China / Cover Story

Setting the records straight

By Zheng Jinran (China Daily) Updated: 2016-08-18 07:58

Setting the records straight

Li Bin, an official with the Beijing Municipal Environmental Monitoring Team, introduces the city's automonitoring system to visitors via a screen that displays the locations of major pollutantdischarging companies in the capital. Zou Hong / China Daily

Environmental authorities have strengthened the laws to crack down on companies that falsify or distort emissions data. Zheng Jinran reports from Wuhan and Beijing.

China is intensifying efforts to fight falsified emissions-monitoring data supplied by companies that ignore national standards and illegally discharge pollutants in pursuit of profits.

On Sept 11 last year, environmental inspectors from Lanzhou, the capital of Gansu province, discovered that Gansu COFCO Coca-Cola Beverage Co had tampered with data related to treated wastewater by redirecting a sample-collection pipe from a wastewater pool to a water container, the Ministry of Environmental Protection said.

Field monitoring by inspectors showed the level of chemical oxygen demand - a major indicator of pollution - in the outlet was 16 times that of the water container, and the actual concentration exceeded the national wastewater standards.

Although the company's internal investigation found that the anomaly was the result of irregularities with the monitoring equipment, the environmental department determined that a manager from the company had been forging monitoring data since Oct 15, and ordered that he be held at a detention center for five days.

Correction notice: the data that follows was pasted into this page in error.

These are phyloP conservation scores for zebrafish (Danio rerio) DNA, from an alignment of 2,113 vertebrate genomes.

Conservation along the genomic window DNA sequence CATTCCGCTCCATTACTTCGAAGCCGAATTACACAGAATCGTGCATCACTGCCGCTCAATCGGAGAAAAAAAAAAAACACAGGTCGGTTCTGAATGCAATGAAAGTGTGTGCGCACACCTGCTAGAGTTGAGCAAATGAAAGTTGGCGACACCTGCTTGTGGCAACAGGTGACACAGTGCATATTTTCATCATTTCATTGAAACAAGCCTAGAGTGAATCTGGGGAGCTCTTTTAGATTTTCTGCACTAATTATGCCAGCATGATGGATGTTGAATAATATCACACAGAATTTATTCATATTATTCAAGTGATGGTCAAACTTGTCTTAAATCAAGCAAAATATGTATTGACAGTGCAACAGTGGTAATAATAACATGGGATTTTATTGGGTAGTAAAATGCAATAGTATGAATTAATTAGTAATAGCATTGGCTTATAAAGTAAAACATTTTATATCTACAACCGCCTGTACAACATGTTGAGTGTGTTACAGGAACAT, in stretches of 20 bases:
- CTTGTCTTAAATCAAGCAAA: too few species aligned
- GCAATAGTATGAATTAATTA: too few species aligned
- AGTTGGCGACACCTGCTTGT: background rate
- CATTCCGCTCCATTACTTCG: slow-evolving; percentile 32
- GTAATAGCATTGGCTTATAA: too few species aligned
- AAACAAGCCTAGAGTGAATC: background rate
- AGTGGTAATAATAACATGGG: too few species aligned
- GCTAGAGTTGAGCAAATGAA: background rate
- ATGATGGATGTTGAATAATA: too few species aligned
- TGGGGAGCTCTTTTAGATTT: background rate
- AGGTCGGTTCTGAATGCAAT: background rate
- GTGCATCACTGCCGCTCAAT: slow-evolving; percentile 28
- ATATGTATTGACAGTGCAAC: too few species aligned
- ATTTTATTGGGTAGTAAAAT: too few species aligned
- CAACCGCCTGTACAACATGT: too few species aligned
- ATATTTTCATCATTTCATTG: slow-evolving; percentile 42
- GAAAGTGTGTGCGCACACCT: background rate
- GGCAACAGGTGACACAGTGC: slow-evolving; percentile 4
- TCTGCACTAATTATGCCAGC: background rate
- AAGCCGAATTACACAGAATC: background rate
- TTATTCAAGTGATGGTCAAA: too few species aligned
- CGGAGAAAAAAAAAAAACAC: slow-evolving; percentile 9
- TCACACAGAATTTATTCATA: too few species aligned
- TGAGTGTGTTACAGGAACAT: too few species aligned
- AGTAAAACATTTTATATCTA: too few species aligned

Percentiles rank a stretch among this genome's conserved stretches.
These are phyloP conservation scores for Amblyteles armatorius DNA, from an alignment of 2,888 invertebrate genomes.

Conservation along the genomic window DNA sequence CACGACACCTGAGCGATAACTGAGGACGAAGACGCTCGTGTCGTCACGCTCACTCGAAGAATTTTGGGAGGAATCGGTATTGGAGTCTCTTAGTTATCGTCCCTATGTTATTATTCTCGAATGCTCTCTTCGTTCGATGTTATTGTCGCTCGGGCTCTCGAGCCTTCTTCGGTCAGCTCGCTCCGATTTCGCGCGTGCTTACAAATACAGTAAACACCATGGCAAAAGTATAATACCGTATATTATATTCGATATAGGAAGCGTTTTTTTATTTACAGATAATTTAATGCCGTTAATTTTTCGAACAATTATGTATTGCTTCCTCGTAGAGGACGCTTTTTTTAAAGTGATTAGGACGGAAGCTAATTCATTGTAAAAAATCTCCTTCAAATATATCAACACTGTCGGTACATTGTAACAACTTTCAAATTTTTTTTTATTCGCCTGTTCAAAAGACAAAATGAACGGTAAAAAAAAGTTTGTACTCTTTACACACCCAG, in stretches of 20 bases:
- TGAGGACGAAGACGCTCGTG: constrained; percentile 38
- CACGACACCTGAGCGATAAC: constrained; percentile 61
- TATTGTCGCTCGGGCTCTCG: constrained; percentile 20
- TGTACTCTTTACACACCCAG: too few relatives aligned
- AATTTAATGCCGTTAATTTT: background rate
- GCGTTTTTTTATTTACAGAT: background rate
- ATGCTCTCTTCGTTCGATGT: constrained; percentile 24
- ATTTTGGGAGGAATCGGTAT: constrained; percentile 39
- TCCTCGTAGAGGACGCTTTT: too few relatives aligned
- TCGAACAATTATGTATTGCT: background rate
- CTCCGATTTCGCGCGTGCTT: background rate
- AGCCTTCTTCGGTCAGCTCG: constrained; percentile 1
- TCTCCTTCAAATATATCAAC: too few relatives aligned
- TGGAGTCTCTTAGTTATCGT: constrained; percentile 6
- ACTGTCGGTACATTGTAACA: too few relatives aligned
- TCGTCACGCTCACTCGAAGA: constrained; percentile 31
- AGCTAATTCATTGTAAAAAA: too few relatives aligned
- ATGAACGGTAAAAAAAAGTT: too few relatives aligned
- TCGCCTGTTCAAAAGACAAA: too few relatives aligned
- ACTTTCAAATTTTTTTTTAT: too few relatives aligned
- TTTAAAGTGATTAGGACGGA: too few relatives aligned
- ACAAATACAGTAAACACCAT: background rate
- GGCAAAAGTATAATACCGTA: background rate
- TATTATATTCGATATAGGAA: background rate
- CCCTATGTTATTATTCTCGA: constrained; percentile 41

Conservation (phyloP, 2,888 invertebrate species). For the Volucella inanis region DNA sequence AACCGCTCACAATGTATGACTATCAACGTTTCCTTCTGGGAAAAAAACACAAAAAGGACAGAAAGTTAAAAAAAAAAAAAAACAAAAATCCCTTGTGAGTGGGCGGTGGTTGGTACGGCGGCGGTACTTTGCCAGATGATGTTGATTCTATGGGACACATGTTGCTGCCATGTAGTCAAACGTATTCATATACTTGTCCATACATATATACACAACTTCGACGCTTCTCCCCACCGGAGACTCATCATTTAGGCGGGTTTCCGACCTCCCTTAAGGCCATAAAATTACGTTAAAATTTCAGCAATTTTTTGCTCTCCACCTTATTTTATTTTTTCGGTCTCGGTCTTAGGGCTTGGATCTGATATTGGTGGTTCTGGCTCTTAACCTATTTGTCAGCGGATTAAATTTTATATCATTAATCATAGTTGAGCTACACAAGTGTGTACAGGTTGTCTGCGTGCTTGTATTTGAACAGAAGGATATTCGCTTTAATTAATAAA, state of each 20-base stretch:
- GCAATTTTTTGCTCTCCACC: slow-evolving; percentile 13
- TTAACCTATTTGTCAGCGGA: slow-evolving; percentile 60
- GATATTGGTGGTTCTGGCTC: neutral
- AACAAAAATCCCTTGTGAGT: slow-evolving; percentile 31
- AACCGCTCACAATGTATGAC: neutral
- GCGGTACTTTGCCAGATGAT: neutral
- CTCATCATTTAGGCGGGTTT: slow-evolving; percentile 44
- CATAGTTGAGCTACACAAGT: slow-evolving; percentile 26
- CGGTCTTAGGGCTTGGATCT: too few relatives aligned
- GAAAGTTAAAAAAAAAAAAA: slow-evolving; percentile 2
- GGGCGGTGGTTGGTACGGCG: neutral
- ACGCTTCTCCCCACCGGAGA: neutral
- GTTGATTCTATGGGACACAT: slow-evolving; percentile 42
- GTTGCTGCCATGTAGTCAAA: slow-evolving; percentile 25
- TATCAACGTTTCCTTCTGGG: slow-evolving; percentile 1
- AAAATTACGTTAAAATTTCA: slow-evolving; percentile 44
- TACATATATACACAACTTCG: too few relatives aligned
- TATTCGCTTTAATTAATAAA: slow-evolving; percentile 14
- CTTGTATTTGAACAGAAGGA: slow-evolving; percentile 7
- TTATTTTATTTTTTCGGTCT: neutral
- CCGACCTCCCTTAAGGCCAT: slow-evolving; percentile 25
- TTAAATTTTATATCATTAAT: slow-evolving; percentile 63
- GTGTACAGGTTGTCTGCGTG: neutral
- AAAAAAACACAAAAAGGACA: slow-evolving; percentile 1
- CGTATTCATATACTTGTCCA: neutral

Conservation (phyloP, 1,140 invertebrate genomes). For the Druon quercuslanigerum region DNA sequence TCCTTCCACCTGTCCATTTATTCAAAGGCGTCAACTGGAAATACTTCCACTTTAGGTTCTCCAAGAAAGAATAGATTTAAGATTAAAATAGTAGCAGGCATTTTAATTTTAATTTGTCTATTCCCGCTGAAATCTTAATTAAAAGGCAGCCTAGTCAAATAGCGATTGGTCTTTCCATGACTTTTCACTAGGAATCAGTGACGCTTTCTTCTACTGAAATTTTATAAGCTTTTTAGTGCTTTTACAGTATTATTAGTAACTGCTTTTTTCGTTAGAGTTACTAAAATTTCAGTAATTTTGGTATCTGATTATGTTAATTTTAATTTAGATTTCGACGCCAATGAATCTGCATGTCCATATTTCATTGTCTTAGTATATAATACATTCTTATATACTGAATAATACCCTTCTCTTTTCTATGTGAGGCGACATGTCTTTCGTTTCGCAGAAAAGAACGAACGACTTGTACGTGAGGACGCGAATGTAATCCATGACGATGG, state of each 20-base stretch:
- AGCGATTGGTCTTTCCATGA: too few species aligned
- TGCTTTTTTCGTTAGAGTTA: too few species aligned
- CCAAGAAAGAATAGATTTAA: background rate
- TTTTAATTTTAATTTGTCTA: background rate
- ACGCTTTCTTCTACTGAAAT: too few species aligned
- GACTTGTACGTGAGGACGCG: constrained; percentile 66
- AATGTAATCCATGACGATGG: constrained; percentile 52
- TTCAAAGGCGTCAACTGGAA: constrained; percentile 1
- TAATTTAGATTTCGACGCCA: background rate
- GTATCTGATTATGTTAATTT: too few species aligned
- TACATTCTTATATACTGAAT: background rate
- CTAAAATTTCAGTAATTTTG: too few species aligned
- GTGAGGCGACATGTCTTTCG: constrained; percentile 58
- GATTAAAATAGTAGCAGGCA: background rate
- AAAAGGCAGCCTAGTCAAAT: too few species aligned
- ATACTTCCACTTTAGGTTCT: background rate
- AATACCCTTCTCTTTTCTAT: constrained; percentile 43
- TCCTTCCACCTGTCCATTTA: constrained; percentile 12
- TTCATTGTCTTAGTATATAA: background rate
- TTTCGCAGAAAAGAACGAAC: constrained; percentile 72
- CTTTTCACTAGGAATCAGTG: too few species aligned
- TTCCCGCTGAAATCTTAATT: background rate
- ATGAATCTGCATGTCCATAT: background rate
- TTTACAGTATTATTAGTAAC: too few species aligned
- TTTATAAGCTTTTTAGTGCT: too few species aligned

Since 2014, a large number of companies have been found guilty of pollutant-emissions violations, and last year environmental watchdogs uncovered problems with emissions-monitoring equipment at 2,658 companies nationwide.

"Environmental-monitoring data are the inspectors' eyes and ears and a crucial element in scientific decisions about environmental protection," said Chen Jining, the minister of environmental protection, when he inspected a monitoring center in Guangdong province on April 15.

A tough task

The revised Environmental Protection Law, which came into effect in January last year, and the laws on control of air and water pollution, stipulate that major pollutant-discharging companies should release information about their main pollutants, the methods of discharge, the concentrations of pollutants and the volume of emissions either hourly or once a day.

Despite that, the environmental ministry said many companies still have a long way to go to meet the targets.

Setting the records straight

Two years ago, 14,410 major companies were listed with the national monitoring service, but only 10,270 have installed auto-monitoring facilities.

The remainder only keep daily emissions records compiled by staff members, said Ma Jun, director of the Institute of Public and Environmental Affairs in Beijing.

Ma said the pursuit of profits is the main reason that a large number of companies falsify emissions data.

"Some senior officials in charge of environmental protection told me the cost of falsifying the data is very low, around 80 to 100 yuan ($12 to $15). That means they can save half a million yuan by reducing investment in monitoring facilities and technologies," he said.